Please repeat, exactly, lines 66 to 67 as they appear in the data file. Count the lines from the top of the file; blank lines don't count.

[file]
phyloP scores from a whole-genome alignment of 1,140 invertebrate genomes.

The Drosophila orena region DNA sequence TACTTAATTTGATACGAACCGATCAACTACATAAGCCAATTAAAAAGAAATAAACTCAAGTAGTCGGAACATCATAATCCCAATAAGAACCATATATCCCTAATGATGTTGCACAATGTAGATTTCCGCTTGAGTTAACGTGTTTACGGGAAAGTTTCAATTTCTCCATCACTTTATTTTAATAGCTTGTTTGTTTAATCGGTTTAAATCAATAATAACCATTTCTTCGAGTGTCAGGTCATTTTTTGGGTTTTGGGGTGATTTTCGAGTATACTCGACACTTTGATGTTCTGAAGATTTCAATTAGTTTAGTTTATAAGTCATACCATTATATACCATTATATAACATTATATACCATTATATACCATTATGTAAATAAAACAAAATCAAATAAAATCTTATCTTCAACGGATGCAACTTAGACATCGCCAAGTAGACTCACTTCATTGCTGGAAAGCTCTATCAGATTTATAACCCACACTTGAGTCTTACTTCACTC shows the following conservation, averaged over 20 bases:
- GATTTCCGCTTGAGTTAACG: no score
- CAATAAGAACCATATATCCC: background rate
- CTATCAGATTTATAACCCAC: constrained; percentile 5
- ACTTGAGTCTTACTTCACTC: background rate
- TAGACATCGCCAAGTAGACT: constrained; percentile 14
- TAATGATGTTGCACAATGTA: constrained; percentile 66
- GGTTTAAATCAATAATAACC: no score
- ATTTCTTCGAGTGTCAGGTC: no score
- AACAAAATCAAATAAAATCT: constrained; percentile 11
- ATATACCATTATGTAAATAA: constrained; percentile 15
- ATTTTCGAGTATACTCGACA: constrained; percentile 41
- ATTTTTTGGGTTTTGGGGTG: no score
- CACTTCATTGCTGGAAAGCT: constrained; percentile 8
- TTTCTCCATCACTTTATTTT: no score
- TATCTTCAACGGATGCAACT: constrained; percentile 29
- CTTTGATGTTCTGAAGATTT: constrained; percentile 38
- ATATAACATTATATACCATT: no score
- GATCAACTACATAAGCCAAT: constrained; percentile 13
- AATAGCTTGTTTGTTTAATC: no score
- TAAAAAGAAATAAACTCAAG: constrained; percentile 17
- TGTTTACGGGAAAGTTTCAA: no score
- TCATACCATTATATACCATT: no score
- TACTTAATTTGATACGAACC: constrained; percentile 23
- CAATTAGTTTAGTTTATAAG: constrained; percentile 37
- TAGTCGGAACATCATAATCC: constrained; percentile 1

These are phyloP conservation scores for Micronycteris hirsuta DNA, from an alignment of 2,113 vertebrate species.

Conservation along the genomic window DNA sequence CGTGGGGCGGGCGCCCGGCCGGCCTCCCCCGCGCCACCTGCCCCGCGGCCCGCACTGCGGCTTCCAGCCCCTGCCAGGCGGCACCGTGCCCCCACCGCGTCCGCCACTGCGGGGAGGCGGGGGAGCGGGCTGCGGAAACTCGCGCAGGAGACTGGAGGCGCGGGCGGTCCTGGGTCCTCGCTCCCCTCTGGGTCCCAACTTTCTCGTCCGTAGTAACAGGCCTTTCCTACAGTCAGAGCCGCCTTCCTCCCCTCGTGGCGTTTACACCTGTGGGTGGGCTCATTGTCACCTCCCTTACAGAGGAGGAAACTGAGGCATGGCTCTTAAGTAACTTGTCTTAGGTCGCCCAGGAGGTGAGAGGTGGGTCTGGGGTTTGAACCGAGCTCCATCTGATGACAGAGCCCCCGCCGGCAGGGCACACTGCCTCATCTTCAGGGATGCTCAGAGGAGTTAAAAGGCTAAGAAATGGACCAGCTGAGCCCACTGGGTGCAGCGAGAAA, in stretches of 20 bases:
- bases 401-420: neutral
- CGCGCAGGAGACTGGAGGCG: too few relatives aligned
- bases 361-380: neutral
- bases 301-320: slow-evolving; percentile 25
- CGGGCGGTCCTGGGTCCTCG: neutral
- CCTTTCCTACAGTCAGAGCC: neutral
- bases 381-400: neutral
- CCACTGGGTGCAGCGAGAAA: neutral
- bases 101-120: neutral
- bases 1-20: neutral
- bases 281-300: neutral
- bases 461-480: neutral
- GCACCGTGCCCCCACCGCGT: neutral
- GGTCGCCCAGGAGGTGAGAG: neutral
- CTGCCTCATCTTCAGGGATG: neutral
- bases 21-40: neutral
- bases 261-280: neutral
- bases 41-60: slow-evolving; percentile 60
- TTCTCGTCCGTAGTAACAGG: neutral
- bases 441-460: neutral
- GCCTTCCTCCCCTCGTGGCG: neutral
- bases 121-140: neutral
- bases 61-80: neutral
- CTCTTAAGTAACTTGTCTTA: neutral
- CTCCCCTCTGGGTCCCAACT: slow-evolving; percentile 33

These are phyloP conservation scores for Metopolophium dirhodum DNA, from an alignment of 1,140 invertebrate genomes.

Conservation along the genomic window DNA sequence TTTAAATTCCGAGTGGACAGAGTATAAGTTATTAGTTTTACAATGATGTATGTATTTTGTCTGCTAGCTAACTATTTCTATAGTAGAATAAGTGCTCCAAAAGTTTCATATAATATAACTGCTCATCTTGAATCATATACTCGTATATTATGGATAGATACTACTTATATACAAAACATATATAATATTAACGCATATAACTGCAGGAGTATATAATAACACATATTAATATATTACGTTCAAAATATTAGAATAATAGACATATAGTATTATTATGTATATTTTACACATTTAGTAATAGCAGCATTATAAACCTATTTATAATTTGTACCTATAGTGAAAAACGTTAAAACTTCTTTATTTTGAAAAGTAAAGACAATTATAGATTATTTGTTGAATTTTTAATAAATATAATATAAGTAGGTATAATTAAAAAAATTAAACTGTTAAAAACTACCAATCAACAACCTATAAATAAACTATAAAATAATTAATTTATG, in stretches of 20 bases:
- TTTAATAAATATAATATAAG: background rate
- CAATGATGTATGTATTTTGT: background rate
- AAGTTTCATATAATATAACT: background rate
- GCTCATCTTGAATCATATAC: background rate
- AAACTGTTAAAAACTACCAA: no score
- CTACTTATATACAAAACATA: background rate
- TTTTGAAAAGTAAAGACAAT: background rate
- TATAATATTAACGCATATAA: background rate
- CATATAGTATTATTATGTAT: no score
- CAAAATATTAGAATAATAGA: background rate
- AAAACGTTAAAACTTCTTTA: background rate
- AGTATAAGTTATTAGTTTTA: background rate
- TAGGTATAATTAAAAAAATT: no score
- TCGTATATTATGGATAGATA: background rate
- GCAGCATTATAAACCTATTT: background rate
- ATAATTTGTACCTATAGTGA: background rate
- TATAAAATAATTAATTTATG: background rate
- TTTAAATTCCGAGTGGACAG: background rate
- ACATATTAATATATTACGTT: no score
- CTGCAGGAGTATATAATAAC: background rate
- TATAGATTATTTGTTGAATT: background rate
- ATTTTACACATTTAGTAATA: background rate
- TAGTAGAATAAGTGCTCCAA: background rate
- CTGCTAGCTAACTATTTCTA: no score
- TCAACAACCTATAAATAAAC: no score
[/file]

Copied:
- CAAAATATTAGAATAATAGA: background rate
- AAAACGTTAAAACTTCTTTA: background rate